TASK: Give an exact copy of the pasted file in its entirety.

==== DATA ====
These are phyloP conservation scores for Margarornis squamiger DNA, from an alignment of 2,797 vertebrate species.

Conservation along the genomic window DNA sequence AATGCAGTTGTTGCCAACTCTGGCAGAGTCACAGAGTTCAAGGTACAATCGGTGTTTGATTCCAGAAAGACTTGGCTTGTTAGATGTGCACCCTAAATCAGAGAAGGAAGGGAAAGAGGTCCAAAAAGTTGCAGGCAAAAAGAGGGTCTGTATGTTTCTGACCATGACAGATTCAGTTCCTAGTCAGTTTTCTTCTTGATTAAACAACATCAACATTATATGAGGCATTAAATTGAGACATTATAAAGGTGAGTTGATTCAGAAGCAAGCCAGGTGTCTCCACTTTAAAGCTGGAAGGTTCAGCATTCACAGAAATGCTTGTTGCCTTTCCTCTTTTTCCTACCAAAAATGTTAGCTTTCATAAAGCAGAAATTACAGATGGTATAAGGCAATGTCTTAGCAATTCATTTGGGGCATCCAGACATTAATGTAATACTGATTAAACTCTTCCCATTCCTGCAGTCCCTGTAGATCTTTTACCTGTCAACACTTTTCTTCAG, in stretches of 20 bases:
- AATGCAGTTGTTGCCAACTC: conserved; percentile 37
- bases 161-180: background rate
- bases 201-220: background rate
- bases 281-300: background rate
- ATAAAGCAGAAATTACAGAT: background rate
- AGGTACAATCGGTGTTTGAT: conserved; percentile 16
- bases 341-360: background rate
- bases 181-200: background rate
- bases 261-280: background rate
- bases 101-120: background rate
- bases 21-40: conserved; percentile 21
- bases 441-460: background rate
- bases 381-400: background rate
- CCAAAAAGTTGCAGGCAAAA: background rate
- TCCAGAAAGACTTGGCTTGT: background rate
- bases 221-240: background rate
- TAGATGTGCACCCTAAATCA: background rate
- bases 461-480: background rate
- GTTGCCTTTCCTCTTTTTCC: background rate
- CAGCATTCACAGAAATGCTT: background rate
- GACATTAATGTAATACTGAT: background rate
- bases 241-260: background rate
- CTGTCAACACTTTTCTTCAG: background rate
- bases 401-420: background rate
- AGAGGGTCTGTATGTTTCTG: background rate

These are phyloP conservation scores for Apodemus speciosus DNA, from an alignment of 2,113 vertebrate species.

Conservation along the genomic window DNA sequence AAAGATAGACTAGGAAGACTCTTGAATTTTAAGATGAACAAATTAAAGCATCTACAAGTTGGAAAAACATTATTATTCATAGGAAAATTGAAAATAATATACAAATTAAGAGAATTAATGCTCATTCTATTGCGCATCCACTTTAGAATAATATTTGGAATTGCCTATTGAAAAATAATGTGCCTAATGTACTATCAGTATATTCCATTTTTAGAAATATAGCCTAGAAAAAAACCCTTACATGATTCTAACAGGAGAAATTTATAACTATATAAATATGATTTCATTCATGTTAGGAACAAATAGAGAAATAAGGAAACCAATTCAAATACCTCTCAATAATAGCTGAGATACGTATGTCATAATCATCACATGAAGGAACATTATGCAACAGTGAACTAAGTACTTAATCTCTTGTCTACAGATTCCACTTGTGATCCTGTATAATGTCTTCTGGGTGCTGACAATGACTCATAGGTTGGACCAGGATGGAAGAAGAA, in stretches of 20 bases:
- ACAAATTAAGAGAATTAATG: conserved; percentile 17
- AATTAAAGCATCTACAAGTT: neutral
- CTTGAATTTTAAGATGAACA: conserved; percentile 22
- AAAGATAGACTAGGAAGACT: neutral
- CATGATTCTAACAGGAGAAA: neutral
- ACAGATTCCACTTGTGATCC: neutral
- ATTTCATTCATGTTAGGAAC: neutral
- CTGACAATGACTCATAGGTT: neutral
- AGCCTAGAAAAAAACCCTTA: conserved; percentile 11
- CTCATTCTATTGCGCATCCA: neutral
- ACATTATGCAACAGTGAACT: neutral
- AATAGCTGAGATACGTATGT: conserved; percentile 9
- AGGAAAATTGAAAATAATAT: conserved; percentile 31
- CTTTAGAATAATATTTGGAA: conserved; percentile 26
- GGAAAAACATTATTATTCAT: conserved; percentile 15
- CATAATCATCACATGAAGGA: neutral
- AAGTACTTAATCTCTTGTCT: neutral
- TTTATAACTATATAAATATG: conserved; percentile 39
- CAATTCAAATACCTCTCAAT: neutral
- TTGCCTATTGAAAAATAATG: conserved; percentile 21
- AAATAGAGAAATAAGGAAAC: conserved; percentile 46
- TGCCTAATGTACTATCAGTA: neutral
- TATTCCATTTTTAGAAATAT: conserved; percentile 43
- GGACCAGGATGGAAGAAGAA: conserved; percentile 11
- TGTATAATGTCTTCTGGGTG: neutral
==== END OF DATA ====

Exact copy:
These are phyloP conservation scores for Margarornis squamiger DNA, from an alignment of 2,797 vertebrate species.

Conservation along the genomic window DNA sequence AATGCAGTTGTTGCCAACTCTGGCAGAGTCACAGAGTTCAAGGTACAATCGGTGTTTGATTCCAGAAAGACTTGGCTTGTTAGATGTGCACCCTAAATCAGAGAAGGAAGGGAAAGAGGTCCAAAAAGTTGCAGGCAAAAAGAGGGTCTGTATGTTTCTGACCATGACAGATTCAGTTCCTAGTCAGTTTTCTTCTTGATTAAACAACATCAACATTATATGAGGCATTAAATTGAGACATTATAAAGGTGAGTTGATTCAGAAGCAAGCCAGGTGTCTCCACTTTAAAGCTGGAAGGTTCAGCATTCACAGAAATGCTTGTTGCCTTTCCTCTTTTTCCTACCAAAAATGTTAGCTTTCATAAAGCAGAAATTACAGATGGTATAAGGCAATGTCTTAGCAATTCATTTGGGGCATCCAGACATTAATGTAATACTGATTAAACTCTTCCCATTCCTGCAGTCCCTGTAGATCTTTTACCTGTCAACACTTTTCTTCAG, in stretches of 20 bases:
- AATGCAGTTGTTGCCAACTC: conserved; percentile 37
- bases 161-180: background rate
- bases 201-220: background rate
- bases 281-300: background rate
- ATAAAGCAGAAATTACAGAT: background rate
- AGGTACAATCGGTGTTTGAT: conserved; percentile 16
- bases 341-360: background rate
- bases 181-200: background rate
- bases 261-280: background rate
- bases 101-120: background rate
- bases 21-40: conserved; percentile 21
- bases 441-460: background rate
- bases 381-400: background rate
- CCAAAAAGTTGCAGGCAAAA: background rate
- TCCAGAAAGACTTGGCTTGT: background rate
- bases 221-240: background rate
- TAGATGTGCACCCTAAATCA: background rate
- bases 461-480: background rate
- GTTGCCTTTCCTCTTTTTCC: background rate
- CAGCATTCACAGAAATGCTT: background rate
- GACATTAATGTAATACTGAT: background rate
- bases 241-260: background rate
- CTGTCAACACTTTTCTTCAG: background rate
- bases 401-420: background rate
- AGAGGGTCTGTATGTTTCTG: background rate

These are phyloP conservation scores for Apodemus speciosus DNA, from an alignment of 2,113 vertebrate species.

Conservation along the genomic window DNA sequence AAAGATAGACTAGGAAGACTCTTGAATTTTAAGATGAACAAATTAAAGCATCTACAAGTTGGAAAAACATTATTATTCATAGGAAAATTGAAAATAATATACAAATTAAGAGAATTAATGCTCATTCTATTGCGCATCCACTTTAGAATAATATTTGGAATTGCCTATTGAAAAATAATGTGCCTAATGTACTATCAGTATATTCCATTTTTAGAAATATAGCCTAGAAAAAAACCCTTACATGATTCTAACAGGAGAAATTTATAACTATATAAATATGATTTCATTCATGTTAGGAACAAATAGAGAAATAAGGAAACCAATTCAAATACCTCTCAATAATAGCTGAGATACGTATGTCATAATCATCACATGAAGGAACATTATGCAACAGTGAACTAAGTACTTAATCTCTTGTCTACAGATTCCACTTGTGATCCTGTATAATGTCTTCTGGGTGCTGACAATGACTCATAGGTTGGACCAGGATGGAAGAAGAA, in stretches of 20 bases:
- ACAAATTAAGAGAATTAATG: conserved; percentile 17
- AATTAAAGCATCTACAAGTT: neutral
- CTTGAATTTTAAGATGAACA: conserved; percentile 22
- AAAGATAGACTAGGAAGACT: neutral
- CATGATTCTAACAGGAGAAA: neutral
- ACAGATTCCACTTGTGATCC: neutral
- ATTTCATTCATGTTAGGAAC: neutral
- CTGACAATGACTCATAGGTT: neutral
- AGCCTAGAAAAAAACCCTTA: conserved; percentile 11
- CTCATTCTATTGCGCATCCA: neutral
- ACATTATGCAACAGTGAACT: neutral
- AATAGCTGAGATACGTATGT: conserved; percentile 9
- AGGAAAATTGAAAATAATAT: conserved; percentile 31
- CTTTAGAATAATATTTGGAA: conserved; percentile 26
- GGAAAAACATTATTATTCAT: conserved; percentile 15
- CATAATCATCACATGAAGGA: neutral
- AAGTACTTAATCTCTTGTCT: neutral
- TTTATAACTATATAAATATG: conserved; percentile 39
- CAATTCAAATACCTCTCAAT: neutral
- TTGCCTATTGAAAAATAATG: conserved; percentile 21
- AAATAGAGAAATAAGGAAAC: conserved; percentile 46
- TGCCTAATGTACTATCAGTA: neutral
- TATTCCATTTTTAGAAATAT: conserved; percentile 43
- GGACCAGGATGGAAGAAGAA: conserved; percentile 11
- TGTATAATGTCTTCTGGGTG: neutral